ARPA-H awards AI-driven project to repurpose approved medications


Biden Harris Administration’s ARPA-H awards AI-driven project to deliver progress for Americans facing a rare disease 

Initiative aims to accelerate drug discovery and improve patient outcomes by repurposing approved medications to treat rare and currently untreatable diseases 

Today, the Advanced Research Projects Agency for Health (ARPA-H) announced a new project to deliver hope and improved outcomes to those facing rare diseases, the ML/AI-Aided Therapeutic Repurposing In eXtended uses (MATRIX) project. MATRIX intends to build a machine learning platform to rapidly pinpoint and validate existing medications to treat diseases that currently have no therapies. For the more than 10,000 known rare diseases, today only a few hundred have safe, effective treatments. This project is in support of President Biden’s commitment to accelerate the development of cures for rare diseases and support medical research and innovation.   

“America’s health outcomes demand new innovation and action, which is exactly why President Biden started ARPA-H,” said the Director of the White House Office of Science of Technology Policy Arati Prabhakar, Ph.D. “This project will harness AI to find answers and treatments for the 30 million Americans who are currently facing rare diseases.”

“Rather than the current, one-step-at-a-time drug discovery process, we have an opportunity to use artificial intelligence to rapidly understand how already approved drugs could be effective against other diseases,” said ARPA-H Director Renee Wegrzyn, Ph.D. “Through this project, we hope to unlock the full potential of existing medicines to quickly and safely bring therapies to people with rare or currently untreatable diseases.”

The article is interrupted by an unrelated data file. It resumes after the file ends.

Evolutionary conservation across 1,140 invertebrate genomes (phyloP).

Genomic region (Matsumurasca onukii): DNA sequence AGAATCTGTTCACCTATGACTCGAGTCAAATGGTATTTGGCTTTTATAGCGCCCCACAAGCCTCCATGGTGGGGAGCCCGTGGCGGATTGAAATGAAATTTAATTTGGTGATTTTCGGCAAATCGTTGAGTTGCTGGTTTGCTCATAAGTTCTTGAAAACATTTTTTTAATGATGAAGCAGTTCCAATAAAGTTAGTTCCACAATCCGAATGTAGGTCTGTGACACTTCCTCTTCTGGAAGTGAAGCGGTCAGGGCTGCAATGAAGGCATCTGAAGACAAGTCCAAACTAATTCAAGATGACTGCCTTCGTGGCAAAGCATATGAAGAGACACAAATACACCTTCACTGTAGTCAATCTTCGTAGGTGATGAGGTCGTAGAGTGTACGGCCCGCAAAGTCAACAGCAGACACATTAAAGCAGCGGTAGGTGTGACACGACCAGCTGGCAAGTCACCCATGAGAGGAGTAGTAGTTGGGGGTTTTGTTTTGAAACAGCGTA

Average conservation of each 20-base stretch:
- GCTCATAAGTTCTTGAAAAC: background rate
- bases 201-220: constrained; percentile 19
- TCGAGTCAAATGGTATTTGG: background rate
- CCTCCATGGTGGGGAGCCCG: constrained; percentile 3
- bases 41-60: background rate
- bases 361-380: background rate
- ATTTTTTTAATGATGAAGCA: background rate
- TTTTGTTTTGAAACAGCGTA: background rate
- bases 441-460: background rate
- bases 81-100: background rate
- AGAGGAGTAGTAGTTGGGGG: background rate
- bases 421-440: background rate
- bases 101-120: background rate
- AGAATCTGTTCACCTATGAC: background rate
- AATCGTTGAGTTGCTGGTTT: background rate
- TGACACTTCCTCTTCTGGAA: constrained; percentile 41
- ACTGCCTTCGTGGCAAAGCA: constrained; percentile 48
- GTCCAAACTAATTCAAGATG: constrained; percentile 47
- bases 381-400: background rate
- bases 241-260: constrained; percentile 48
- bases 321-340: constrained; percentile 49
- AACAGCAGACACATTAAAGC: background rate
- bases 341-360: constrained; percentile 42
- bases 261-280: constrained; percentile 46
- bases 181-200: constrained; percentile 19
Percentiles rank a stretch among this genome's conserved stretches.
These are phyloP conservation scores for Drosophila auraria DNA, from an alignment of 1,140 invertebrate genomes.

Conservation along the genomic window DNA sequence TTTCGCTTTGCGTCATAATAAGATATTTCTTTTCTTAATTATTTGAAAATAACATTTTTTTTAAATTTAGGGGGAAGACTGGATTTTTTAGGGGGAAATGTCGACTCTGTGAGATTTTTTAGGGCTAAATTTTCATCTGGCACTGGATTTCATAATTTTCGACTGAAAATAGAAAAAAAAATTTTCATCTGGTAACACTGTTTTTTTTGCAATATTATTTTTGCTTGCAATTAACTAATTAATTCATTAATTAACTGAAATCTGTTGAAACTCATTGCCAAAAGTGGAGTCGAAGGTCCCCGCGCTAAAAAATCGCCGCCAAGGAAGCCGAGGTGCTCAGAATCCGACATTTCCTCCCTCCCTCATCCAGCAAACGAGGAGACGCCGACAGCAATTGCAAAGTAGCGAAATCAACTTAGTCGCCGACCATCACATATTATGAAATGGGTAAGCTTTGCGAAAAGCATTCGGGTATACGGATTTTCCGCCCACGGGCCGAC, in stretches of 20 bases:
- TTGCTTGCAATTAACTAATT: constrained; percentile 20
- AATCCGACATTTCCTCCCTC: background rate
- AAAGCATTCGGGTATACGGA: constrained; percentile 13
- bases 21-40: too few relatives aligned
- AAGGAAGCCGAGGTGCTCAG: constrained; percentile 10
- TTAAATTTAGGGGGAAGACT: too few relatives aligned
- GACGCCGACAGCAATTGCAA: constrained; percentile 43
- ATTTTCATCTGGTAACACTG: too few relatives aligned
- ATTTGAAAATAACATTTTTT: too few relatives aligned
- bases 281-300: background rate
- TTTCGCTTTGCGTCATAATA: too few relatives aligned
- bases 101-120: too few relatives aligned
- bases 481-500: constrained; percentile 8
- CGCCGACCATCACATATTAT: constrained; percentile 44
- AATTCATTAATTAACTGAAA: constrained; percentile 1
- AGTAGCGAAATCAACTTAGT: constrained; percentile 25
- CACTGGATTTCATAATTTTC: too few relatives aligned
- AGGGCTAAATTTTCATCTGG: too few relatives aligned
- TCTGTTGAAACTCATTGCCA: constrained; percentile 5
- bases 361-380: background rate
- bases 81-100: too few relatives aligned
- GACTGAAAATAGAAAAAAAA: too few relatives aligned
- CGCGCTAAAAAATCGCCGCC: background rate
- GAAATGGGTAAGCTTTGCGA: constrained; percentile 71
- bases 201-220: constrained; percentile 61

While a rare disease is defined as impacting less than 200,000 people in the United States, in total, these conditions impact 25 to 30 million, or one in ten Americans. If successful, MATRIX will develop an open-source platform and interactive heatmap displaying predicted efficacy scores for approved drugs against other diseases, thereby greatly accelerating traditional drug discovery timelines and providing an avenue to scale discovery across a vast set of diagnoses. ARPA-H is allocating up to $48 million to the non-profit Every Cure in Philadelphia in support of this research, with potential for additional funds to validate the most promising drug-disease matches in clinical trials. 

Every Cure will leverage ML/AI standards, knowledge graphs, and data models developed through the Biomedical Data Translator Program funded by the National Center for Advancing Translational Sciences, part of the National Institutes of Health.   

Wegrzyn added, “It’s exciting to consider the potential of a systematic approach to identifying and validating the top repurposing candidates across all drug-disease combinations. The team will work towards developing new treatment options and improved health outcomes for more people, all within significantly reduced timelines.” 

This project is one of many solicited through ARPA-H's Open Broad Agency Announcement (Open BAA). The Open BAA seeks transformative ideas for health research or technology breakthroughs. Continued support of each award is contingent on projects meeting aggressive milestones. To learn more about projects as they are awarded, visit the Open BAA page